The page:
Always welcome ideas & solutions in this space. Certainly worth considering. Two big questions in my mind 1) on where the border actually is under this approach 2) on enforcement. Short thread 1/
The approach sets out mutual enforcement of each others rules for things being sold into the other party. But what counts as an export? Is it goods moving from GB to NI or from NI to RoI? If the latter then this amounts to a big shift back to potentially having a land border 2/
Hard to see EU agreeing to this shift, also takes us back in discussions to 2017 essentially. It may be argued no border is needed, but there will inevitably need to be some sense of what counts as an export & where checks might take place. Which brings me on to enforcement...3/
Its hard to imagine this can be done without any physical enforcement, again EU very unlikely to accept that. So where would this take place? If at a border, then we are back into the same problems. If somewhere else (e.g. point of departure)...4/
Then we are into big questions of logistical/technical scope (e.g. can every farm be checked?) & significant rewriting of EU rules on customs, agri & industrial regs about when/where enforcement takes place (contrary to authors it doesn't retain EU reg autonomy in this sense) 5/
Finally bringing the two issues together is what happens if rules are found not to be adhered to? What retaliatory action can be taken? If the border is essentially between NI & RoI then any reaction will essentially mean the creation of a land border 6/
All in all, a lots of unanswered questions & I'd find it hard to imagine EU would entertain this sort of approach. But if they do, then I'd be all for exploring how to make it work! 7/ ENDS

• • •

Missing some Tweet in this thread? You can try to force a refresh

Keep Current with Raoul Ruparel

Raoul Ruparel Profile picture

Stay in touch and get notified when new unrolls are available from this author!

Read all threads

This Thread may be Removed Anytime!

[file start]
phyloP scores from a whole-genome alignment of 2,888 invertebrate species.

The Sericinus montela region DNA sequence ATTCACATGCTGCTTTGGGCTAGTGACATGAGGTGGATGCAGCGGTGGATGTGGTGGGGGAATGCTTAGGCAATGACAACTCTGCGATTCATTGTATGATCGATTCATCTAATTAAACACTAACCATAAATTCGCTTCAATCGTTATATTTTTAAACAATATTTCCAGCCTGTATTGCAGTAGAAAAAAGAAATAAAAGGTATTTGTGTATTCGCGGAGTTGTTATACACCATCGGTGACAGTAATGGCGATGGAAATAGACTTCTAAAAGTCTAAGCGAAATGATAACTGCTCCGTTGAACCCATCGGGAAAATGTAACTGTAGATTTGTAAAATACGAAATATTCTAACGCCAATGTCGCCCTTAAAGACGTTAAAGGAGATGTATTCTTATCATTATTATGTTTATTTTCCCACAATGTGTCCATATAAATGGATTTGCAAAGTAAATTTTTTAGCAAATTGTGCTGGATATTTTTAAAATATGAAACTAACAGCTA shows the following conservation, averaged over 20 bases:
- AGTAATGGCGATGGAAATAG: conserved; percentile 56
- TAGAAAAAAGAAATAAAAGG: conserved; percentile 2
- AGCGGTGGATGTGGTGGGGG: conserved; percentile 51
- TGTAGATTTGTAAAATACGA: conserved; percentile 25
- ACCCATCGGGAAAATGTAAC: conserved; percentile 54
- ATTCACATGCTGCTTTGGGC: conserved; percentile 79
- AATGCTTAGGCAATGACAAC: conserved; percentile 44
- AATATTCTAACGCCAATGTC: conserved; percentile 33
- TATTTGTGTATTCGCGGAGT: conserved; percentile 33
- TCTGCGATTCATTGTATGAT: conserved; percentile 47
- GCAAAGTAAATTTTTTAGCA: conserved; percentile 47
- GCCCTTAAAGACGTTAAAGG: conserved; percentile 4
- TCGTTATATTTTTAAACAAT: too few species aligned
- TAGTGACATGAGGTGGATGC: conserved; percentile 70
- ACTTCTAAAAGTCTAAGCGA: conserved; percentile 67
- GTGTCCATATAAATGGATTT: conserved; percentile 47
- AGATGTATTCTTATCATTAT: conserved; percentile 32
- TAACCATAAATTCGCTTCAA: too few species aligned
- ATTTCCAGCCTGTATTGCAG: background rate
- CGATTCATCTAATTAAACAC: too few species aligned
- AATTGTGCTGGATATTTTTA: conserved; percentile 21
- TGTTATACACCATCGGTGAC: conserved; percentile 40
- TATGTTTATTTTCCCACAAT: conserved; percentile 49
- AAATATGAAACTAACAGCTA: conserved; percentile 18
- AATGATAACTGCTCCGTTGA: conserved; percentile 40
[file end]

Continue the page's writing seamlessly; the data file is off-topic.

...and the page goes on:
Twitter may remove this content at anytime! Save it as PDF for later use!

Try unrolling a thread yourself!

how to unroll video
  1. Follow @ThreadReaderApp to mention us!

  2. From a Twitter thread mention us with a keyword "unroll"
@threadreaderapp unroll

Practice here first or read more on our help page!

More from @RaoulRuparel

21 Jul
Thread on UK's new command paper on NI. As I've said before, I agree with the starting point that current implementation of Protocol isn't sustainable. That said, proposals are a mixed bag. Bits can form basis of a discussion IMO but others less so 1/…
Sections 1 & 2 are largely narrative, adds little. I would note that this Govt complains about being forced into less than ideal decisions due to political circumstances but shows no understanding that those same pressures applied to previous Govt who's decisions it laments 2/
On customs the paper essentially sets out expanding 'at risk' further to mean not only are products staying in NI tariff free but also not subject to full gamut of customs processes/admin. Enforcement sounds similar to current UK Trader Scheme. 3/
Read 16 tweets
7 May
Most detailed (albeit unofficial sources) rebuttal to UK proposals on at risk approach to SPS under Protocol. Approach taken by EU here strikes me as a bit bizarre though not surprising. A few reasons why...1/
1st of course it isn't compatible with EU legislation as it stands, that's the point. If the metric to judge is, does it work within EU law then the Protocol itself would never have been agreed. Why use that metric now but not before? Who decided where the line is? 2/